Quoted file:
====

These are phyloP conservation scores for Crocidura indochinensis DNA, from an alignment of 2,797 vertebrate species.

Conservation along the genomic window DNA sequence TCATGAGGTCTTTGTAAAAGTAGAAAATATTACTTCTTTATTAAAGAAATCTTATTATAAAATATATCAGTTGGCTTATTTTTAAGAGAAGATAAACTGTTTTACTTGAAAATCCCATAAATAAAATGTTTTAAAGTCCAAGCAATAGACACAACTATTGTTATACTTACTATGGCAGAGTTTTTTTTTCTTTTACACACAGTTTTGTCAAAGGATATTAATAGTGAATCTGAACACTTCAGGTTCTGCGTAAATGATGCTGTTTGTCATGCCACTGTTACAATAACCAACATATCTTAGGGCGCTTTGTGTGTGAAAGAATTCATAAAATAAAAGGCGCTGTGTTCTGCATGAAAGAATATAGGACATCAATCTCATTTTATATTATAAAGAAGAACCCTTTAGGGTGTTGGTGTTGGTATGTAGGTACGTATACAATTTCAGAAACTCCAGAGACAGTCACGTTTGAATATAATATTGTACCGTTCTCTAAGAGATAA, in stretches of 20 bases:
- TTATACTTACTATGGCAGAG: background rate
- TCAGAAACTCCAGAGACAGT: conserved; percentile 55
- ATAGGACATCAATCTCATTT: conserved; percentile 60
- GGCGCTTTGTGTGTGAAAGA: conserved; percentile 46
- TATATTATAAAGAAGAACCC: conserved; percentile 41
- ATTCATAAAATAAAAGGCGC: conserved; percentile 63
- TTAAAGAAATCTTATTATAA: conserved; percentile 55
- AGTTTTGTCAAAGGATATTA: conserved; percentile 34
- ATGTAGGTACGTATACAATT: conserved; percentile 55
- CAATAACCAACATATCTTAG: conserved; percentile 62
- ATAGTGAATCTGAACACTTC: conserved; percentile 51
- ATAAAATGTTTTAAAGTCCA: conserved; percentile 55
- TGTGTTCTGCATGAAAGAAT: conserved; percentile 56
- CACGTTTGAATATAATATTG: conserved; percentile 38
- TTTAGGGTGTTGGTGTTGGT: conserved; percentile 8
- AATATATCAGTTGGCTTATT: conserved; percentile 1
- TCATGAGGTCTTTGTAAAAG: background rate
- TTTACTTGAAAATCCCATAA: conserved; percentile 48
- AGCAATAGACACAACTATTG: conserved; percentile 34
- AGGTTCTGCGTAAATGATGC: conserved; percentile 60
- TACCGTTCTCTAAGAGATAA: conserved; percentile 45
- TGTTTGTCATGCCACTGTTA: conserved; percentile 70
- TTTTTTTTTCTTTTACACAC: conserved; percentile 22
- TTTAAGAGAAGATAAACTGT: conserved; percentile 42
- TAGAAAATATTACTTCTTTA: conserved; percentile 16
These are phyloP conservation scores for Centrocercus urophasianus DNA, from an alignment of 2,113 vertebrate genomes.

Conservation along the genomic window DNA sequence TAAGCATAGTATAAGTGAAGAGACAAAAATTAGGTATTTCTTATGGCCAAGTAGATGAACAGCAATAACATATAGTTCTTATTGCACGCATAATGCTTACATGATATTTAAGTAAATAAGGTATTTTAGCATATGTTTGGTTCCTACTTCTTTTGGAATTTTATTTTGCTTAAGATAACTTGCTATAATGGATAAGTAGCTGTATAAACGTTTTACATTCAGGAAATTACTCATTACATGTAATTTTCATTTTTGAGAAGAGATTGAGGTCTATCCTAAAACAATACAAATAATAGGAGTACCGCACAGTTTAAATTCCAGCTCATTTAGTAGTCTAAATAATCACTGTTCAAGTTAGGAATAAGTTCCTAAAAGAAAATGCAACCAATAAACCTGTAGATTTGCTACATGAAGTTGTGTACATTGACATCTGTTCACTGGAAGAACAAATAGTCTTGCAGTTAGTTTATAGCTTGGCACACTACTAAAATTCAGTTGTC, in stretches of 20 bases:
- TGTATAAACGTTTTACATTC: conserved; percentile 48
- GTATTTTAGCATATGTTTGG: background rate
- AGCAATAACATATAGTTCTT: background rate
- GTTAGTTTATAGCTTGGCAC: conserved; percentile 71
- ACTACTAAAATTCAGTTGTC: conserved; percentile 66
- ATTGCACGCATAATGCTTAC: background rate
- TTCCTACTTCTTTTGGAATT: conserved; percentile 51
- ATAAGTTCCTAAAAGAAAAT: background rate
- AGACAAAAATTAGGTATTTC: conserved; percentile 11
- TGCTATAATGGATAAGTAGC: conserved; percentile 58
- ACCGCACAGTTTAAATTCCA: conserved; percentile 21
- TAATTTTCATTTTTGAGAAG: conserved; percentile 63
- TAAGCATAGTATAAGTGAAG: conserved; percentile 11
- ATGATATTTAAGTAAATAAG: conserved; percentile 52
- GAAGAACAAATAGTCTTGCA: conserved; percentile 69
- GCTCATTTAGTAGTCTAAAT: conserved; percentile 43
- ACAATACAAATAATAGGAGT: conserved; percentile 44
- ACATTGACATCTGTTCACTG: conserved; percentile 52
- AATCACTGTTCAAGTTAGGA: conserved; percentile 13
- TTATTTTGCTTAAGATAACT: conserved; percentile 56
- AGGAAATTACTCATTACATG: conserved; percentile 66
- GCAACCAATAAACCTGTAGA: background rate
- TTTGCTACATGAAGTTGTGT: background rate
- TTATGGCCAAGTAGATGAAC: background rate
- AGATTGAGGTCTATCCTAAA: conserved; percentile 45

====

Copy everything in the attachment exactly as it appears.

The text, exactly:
These are phyloP conservation scores for Crocidura indochinensis DNA, from an alignment of 2,797 vertebrate species.

Conservation along the genomic window DNA sequence TCATGAGGTCTTTGTAAAAGTAGAAAATATTACTTCTTTATTAAAGAAATCTTATTATAAAATATATCAGTTGGCTTATTTTTAAGAGAAGATAAACTGTTTTACTTGAAAATCCCATAAATAAAATGTTTTAAAGTCCAAGCAATAGACACAACTATTGTTATACTTACTATGGCAGAGTTTTTTTTTCTTTTACACACAGTTTTGTCAAAGGATATTAATAGTGAATCTGAACACTTCAGGTTCTGCGTAAATGATGCTGTTTGTCATGCCACTGTTACAATAACCAACATATCTTAGGGCGCTTTGTGTGTGAAAGAATTCATAAAATAAAAGGCGCTGTGTTCTGCATGAAAGAATATAGGACATCAATCTCATTTTATATTATAAAGAAGAACCCTTTAGGGTGTTGGTGTTGGTATGTAGGTACGTATACAATTTCAGAAACTCCAGAGACAGTCACGTTTGAATATAATATTGTACCGTTCTCTAAGAGATAA, in stretches of 20 bases:
- TTATACTTACTATGGCAGAG: background rate
- TCAGAAACTCCAGAGACAGT: conserved; percentile 55
- ATAGGACATCAATCTCATTT: conserved; percentile 60
- GGCGCTTTGTGTGTGAAAGA: conserved; percentile 46
- TATATTATAAAGAAGAACCC: conserved; percentile 41
- ATTCATAAAATAAAAGGCGC: conserved; percentile 63
- TTAAAGAAATCTTATTATAA: conserved; percentile 55
- AGTTTTGTCAAAGGATATTA: conserved; percentile 34
- ATGTAGGTACGTATACAATT: conserved; percentile 55
- CAATAACCAACATATCTTAG: conserved; percentile 62
- ATAGTGAATCTGAACACTTC: conserved; percentile 51
- ATAAAATGTTTTAAAGTCCA: conserved; percentile 55
- TGTGTTCTGCATGAAAGAAT: conserved; percentile 56
- CACGTTTGAATATAATATTG: conserved; percentile 38
- TTTAGGGTGTTGGTGTTGGT: conserved; percentile 8
- AATATATCAGTTGGCTTATT: conserved; percentile 1
- TCATGAGGTCTTTGTAAAAG: background rate
- TTTACTTGAAAATCCCATAA: conserved; percentile 48
- AGCAATAGACACAACTATTG: conserved; percentile 34
- AGGTTCTGCGTAAATGATGC: conserved; percentile 60
- TACCGTTCTCTAAGAGATAA: conserved; percentile 45
- TGTTTGTCATGCCACTGTTA: conserved; percentile 70
- TTTTTTTTTCTTTTACACAC: conserved; percentile 22
- TTTAAGAGAAGATAAACTGT: conserved; percentile 42
- TAGAAAATATTACTTCTTTA: conserved; percentile 16
These are phyloP conservation scores for Centrocercus urophasianus DNA, from an alignment of 2,113 vertebrate genomes.

Conservation along the genomic window DNA sequence TAAGCATAGTATAAGTGAAGAGACAAAAATTAGGTATTTCTTATGGCCAAGTAGATGAACAGCAATAACATATAGTTCTTATTGCACGCATAATGCTTACATGATATTTAAGTAAATAAGGTATTTTAGCATATGTTTGGTTCCTACTTCTTTTGGAATTTTATTTTGCTTAAGATAACTTGCTATAATGGATAAGTAGCTGTATAAACGTTTTACATTCAGGAAATTACTCATTACATGTAATTTTCATTTTTGAGAAGAGATTGAGGTCTATCCTAAAACAATACAAATAATAGGAGTACCGCACAGTTTAAATTCCAGCTCATTTAGTAGTCTAAATAATCACTGTTCAAGTTAGGAATAAGTTCCTAAAAGAAAATGCAACCAATAAACCTGTAGATTTGCTACATGAAGTTGTGTACATTGACATCTGTTCACTGGAAGAACAAATAGTCTTGCAGTTAGTTTATAGCTTGGCACACTACTAAAATTCAGTTGTC, in stretches of 20 bases:
- TGTATAAACGTTTTACATTC: conserved; percentile 48
- GTATTTTAGCATATGTTTGG: background rate
- AGCAATAACATATAGTTCTT: background rate
- GTTAGTTTATAGCTTGGCAC: conserved; percentile 71
- ACTACTAAAATTCAGTTGTC: conserved; percentile 66
- ATTGCACGCATAATGCTTAC: background rate
- TTCCTACTTCTTTTGGAATT: conserved; percentile 51
- ATAAGTTCCTAAAAGAAAAT: background rate
- AGACAAAAATTAGGTATTTC: conserved; percentile 11
- TGCTATAATGGATAAGTAGC: conserved; percentile 58
- ACCGCACAGTTTAAATTCCA: conserved; percentile 21
- TAATTTTCATTTTTGAGAAG: conserved; percentile 63
- TAAGCATAGTATAAGTGAAG: conserved; percentile 11
- ATGATATTTAAGTAAATAAG: conserved; percentile 52
- GAAGAACAAATAGTCTTGCA: conserved; percentile 69
- GCTCATTTAGTAGTCTAAAT: conserved; percentile 43
- ACAATACAAATAATAGGAGT: conserved; percentile 44
- ACATTGACATCTGTTCACTG: conserved; percentile 52
- AATCACTGTTCAAGTTAGGA: conserved; percentile 13
- TTATTTTGCTTAAGATAACT: conserved; percentile 56
- AGGAAATTACTCATTACATG: conserved; percentile 66
- GCAACCAATAAACCTGTAGA: background rate
- TTTGCTACATGAAGTTGTGT: background rate
- TTATGGCCAAGTAGATGAAC: background rate
- AGATTGAGGTCTATCCTAAA: conserved; percentile 45